Finally a deal, of sorts, is close on the US debt crisis

Legislators are brokering an agreement that will put an end to the threat of another costly shutdown

New York

Political theatre can be costly. The shutdown that left parts of the US government in suspended animation earlier this year is expected to reduce fourth quarter growth in the world’s largest economy by anywhere from 0.2 to 0.6 per cent. According to a detailed report from the White House last month, servicing back-pay for the federal employees who were sent home – or to use the jargon, furloughed – will hit the government wallet to the tune of roughly $2bn.

But there was also a political cost: opinion polls in the wake of the latest fist-fight over the federal budget showed that ordinary Americans were growing increasingly impatient with their elected representatives. The GOP, in particular, saw ratings tumble.

Now moves are afoot in Washington to seal an agreement by the end of this week that might spare the country another round of economically risky theatrics in the New Year.

A special panel of legislators, put in place after the last round of bickering, has until Friday to find common ground over a deal to end the repeated budget battles that have bruised the US economy in recent years.

“I’m hopeful that... we can produce something that is smarter than the way we’re going about things now,” Eric Cantor, the majority leader in the Republican-controlled House of Representatives, said last week.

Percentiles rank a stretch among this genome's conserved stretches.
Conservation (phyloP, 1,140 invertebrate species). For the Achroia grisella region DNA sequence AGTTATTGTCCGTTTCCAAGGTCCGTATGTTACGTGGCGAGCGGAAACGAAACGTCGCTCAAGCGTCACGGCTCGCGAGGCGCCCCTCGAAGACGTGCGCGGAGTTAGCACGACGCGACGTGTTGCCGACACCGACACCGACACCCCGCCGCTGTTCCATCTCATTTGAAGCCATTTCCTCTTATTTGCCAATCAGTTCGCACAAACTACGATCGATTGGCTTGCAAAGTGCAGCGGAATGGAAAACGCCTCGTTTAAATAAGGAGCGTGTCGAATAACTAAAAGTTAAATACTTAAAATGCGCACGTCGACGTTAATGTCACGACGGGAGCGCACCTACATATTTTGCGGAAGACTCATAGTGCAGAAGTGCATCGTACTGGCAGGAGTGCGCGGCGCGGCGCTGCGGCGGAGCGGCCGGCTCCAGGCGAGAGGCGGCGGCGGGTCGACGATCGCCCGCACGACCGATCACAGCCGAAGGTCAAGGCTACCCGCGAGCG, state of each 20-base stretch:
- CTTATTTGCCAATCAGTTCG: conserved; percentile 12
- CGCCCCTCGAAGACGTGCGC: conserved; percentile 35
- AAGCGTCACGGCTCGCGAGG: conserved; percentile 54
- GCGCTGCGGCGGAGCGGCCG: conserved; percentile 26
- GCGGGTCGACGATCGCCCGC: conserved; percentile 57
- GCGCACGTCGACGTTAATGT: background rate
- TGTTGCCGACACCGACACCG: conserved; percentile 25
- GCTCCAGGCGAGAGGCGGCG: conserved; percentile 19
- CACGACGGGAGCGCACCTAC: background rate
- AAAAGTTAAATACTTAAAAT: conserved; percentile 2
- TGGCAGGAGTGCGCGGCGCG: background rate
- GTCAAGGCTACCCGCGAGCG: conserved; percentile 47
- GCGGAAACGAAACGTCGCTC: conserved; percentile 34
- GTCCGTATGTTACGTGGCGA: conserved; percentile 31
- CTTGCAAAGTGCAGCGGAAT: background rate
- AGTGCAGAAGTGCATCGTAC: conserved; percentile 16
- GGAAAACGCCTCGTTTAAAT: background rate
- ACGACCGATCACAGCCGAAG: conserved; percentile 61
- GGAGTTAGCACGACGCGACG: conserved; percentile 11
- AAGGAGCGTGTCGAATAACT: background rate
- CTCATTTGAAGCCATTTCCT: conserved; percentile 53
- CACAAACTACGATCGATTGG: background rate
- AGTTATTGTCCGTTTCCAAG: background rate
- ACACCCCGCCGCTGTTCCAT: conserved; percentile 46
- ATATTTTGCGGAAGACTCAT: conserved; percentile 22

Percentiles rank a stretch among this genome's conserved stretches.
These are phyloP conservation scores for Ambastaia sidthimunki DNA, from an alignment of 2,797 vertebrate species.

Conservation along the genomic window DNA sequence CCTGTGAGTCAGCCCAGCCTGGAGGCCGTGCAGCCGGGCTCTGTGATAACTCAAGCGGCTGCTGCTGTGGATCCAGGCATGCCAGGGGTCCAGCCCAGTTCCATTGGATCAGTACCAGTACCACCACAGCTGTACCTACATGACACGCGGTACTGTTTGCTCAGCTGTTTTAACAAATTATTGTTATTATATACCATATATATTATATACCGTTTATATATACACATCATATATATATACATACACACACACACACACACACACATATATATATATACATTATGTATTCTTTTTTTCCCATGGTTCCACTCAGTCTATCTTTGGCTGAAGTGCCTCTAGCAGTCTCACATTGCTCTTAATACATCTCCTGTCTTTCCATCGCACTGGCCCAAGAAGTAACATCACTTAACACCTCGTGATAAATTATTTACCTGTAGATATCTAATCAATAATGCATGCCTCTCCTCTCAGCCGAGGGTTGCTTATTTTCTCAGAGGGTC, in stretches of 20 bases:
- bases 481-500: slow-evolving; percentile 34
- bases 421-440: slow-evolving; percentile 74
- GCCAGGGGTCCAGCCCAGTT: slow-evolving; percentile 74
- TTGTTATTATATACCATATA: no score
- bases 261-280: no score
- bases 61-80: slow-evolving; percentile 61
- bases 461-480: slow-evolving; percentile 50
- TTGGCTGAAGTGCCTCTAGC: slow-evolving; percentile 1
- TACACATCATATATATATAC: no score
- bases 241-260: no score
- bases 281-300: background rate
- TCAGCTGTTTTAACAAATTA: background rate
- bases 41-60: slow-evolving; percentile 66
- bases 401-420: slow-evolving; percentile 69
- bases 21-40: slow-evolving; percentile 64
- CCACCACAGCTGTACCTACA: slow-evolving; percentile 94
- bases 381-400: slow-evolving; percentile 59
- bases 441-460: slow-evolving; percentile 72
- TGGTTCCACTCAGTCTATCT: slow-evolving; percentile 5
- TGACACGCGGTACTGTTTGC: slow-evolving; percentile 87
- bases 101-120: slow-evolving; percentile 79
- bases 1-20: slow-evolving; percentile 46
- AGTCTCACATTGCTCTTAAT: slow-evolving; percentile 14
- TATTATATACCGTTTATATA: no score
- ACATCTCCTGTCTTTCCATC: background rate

The stakes are high, and not just because of the threat of another divisive and damaging fight. Inaction would mean that, starting in January, the second round of the sequester – the package of deep spending cuts that began to come into force at the beginning of this year – would hit the still-weak US economy.

According to the Center for American Progress, a left-leaning think-tank, the cuts for 2014 will leave a hole that is $24bn (£14.6bn) bigger than the reductions endured by the US in 2013. Moreover, it said in a recent report, “many of the cuts that were legally made this year have not actually been implemented yet.” The result would be damaging for an array of government departments, including the Pentagon, and for the economy at large.

Mindful of the impact, the talks currently under way among lawmakers in Washington are moving towards a deal that would water-down the cuts, though a complete reversal remains unlikely.